You’re going to keep track of the landing of the Curiosity rover on Mars as it happens tonight, right? OF COURSE YOU ARE, THIS WAS THE RHETORICALEST OF RHETORICAL QUESTIONS
If for some silly reason you want to pretend you weren’t, though, you should probably watch this video of how the landing is planned to go.
A group of Japanese soul musicians perform “Tighten Up” by Archie Bell & the Drells. All did not go well for your hosts when we watched it, however.
The premise of Safety Not Guaranteed, directed by Colin Trevorrow, comes from an internet meme: a wanted ad seeking a partner for time travel that found its way onto You’re the Man Now Dog. In the film, a group of magazine staffers try to track down the author of the classified ad, Kenneth (played by Mark Duplass). To get to him, they send their female colleague Darius ([Aubrey] Plaza), who ends up being charmed by Kenneth’s oddball ways.
morgoth, writing a review for Amazon.com:
Before Bruce Lee, there were a few kung fu movie stars. The first huge star was Jimmy Wang Yu who started working in the very first Shaw Brothers sword plays back in 1965. He directed and starred in ‘One-Armed Boxer’ for Golden Harvest in 1971 and is in top form both in front of and behind the camera. While you can clearly see Jimmy Wang Yu is not a real martial artist, he is still one of the best kung fu stars ever. At least 50 people die in this movie and he does the most damage.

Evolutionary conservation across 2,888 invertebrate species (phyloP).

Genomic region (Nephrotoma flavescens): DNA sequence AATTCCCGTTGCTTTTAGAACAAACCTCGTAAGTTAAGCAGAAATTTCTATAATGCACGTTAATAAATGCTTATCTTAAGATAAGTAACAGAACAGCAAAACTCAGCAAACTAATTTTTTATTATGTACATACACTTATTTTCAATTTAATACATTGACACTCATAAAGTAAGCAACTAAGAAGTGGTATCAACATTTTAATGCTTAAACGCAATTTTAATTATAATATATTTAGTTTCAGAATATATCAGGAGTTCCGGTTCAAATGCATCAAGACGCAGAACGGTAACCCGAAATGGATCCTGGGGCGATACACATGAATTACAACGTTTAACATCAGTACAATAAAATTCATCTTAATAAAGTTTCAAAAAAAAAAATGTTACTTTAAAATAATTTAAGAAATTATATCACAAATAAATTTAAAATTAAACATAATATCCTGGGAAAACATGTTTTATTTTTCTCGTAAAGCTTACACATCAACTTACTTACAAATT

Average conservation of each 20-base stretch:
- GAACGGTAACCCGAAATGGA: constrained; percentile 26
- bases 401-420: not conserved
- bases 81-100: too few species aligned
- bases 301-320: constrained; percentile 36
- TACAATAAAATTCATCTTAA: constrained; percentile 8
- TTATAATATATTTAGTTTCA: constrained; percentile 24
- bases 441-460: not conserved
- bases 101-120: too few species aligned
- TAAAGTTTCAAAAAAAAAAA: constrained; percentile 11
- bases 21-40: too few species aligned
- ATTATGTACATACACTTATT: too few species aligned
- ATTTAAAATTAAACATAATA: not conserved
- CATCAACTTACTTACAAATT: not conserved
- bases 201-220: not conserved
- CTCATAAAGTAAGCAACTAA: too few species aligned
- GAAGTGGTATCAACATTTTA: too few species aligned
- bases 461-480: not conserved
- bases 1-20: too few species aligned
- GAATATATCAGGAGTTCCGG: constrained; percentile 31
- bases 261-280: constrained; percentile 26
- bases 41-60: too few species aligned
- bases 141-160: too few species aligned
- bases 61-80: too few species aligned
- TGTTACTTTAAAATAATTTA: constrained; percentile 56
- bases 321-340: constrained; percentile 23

If you are a fan of kung fu movies pre-Bruce Lee, this is a must have. Maybe the best basher ever. It’s one of the movies that started the imaginary world where only martial arts schools exist. So the one martial arts school is a gang, and the other school is made up of good people. You just have to go with it, but it more than works. The movie is serious, but takes place in a complete fantasy world. “Never insult Tibetan martial arts”.
Never heard of this but I don’t see how it can’t be awesome.
Arnold Schönberg’s Pierrot Lunaire is one of my favorite musical works of all time. It’s single-handedly responsible for getting me into expressionism and other modernist music. Here’s one of my favorite songs from it, “Der Mondfleck” (#18), performed by soprano Bauwien van der Meer and Ensemble 88.
Bonus material from Wikipedia:
Reaction was mixed, with Anton Webern reporting at the première whistling and laughing, but in the end “it was an unqualified success”.